Another recent and growing trend which has been seen as the mockery of the administration of criminal justice system in Nigeria is the concept of pleabargaining as provided for under section 270 of the Administration of Criminal Justice Act, 2015.6 The concept of plea bargain has been criticised for being used to provide soft-landing for influential elitist law-breakers.[16] An illustration is the case of John Yusuf, a former assistant to director of the Police Pension Board.[17] Yusuf had been accused of embezzling N 32.8 billion. He entered into a pleabargaining agreement, consequent upon which he was sentenced to two years’ imprisonment or an option of paying N 750,000 as fine. As expected, he instantly paid the fine.[18] Another case is that of Lucky Igbinedion, the former governor of Edo State. Having been accused of looting approximately N 4.4 billion, he entered into a plea-bargain and was fined the sum of N 3.5 million whilst he forfeited three landed properties to the Federal Government of Nigeria.[19] In this way,[20]

a common goat or yam thief goes to jail while the white or blue collar criminal is given a mere symbolic sentence, most of which is easier served in pleasurably surrounding or offered the opportunity' of fines in lieu of incarceration.

The lack of synergy between investigative and law enforcement agencies has also been identified as one of the reasons why the AML/CFT legal frameworks have not been effective in Nigeria. The offence of money laundering is information driven, and the inability of the regulatory agencies to collaborate and harness meaningful information is detrimental to the effective implementation of the AML/CFT legal framework.[21]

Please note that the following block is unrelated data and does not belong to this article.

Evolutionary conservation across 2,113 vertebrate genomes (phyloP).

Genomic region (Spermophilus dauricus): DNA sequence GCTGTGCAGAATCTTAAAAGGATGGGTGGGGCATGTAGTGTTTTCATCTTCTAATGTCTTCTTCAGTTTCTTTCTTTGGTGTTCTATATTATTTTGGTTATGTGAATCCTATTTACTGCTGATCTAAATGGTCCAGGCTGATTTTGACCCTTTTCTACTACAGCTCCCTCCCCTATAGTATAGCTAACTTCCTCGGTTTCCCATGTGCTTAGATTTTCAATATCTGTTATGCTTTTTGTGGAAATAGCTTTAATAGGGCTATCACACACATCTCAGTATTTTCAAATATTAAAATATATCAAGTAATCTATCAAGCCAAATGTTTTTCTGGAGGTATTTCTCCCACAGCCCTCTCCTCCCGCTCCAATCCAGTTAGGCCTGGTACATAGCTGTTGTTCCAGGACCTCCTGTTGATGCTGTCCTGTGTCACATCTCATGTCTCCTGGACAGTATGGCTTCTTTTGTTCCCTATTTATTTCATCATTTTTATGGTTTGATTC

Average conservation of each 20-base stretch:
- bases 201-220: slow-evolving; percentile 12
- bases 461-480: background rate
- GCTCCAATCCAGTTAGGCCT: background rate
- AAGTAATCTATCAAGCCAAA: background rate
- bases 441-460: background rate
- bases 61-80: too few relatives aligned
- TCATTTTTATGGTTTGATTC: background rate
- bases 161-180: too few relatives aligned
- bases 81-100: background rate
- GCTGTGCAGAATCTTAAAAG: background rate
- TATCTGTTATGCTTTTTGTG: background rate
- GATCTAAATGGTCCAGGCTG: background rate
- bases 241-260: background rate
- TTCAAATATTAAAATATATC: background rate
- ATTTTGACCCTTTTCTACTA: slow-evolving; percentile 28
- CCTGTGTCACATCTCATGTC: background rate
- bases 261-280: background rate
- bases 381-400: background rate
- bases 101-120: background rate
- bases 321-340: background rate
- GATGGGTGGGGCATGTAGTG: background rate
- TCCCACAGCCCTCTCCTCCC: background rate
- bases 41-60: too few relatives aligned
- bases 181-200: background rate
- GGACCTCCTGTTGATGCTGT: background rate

Closely associated to lack of synergy is shoddy investigation and weak institutions leading to low conviction rates.[22] The typical practice in Nigeria is to arrest first and conduct trial on the pages of newspapers before looking for incriminating evidence against the accused, a practice which is usually counterproductive.

Lastly, the issue of poor standard of living is also a key factor militating against effective implementation of the AML/CFT legal frameworks in Nigeria. A poorly

The suspension of Nigeria from Egmont Group 243 paid civil servant has the tendency to compromise on integrity and consequently jeopardise the efforts to stamp out money laundering and other financial crimes.


This chapter has examined Nigeria’s AML/CFT legal frameworks and its ineffective implementation on account of corruption, weak institutions, political interference, and lack of political will. The chapter also considered the suspension of Nigeria from the Egmont Group, its implication and the legislative response culminating in the NFIU Act. It is believed that, with the enactment of the NFIU Act and Nigeria regaining its membership in the Egmont Group, the NFIU will resume its autonomous status with full benefits of being a member of the Egmont Group. It might even be able to promote a better synergy between law enforcement agencies in the area of financial intelligence gathering in Nigeria.

More generally, Nigeria’s AML/CFT legal frameworks have largely been influenced by the need to comply with global standards without due regard to its local peculiarities. Unless Nigeria tackles the myriad perennial struggles against corruption, which are reinforced by socio-economic conditions, the fight against ML/TF will be compromised. This chapter also advocates for inclusive participation and deliberation in the formulation of global standards and for the developed countries to shut their borders against illicit transfer of laundered funds from developing countries in order to make the global fight against ML/TF more effective.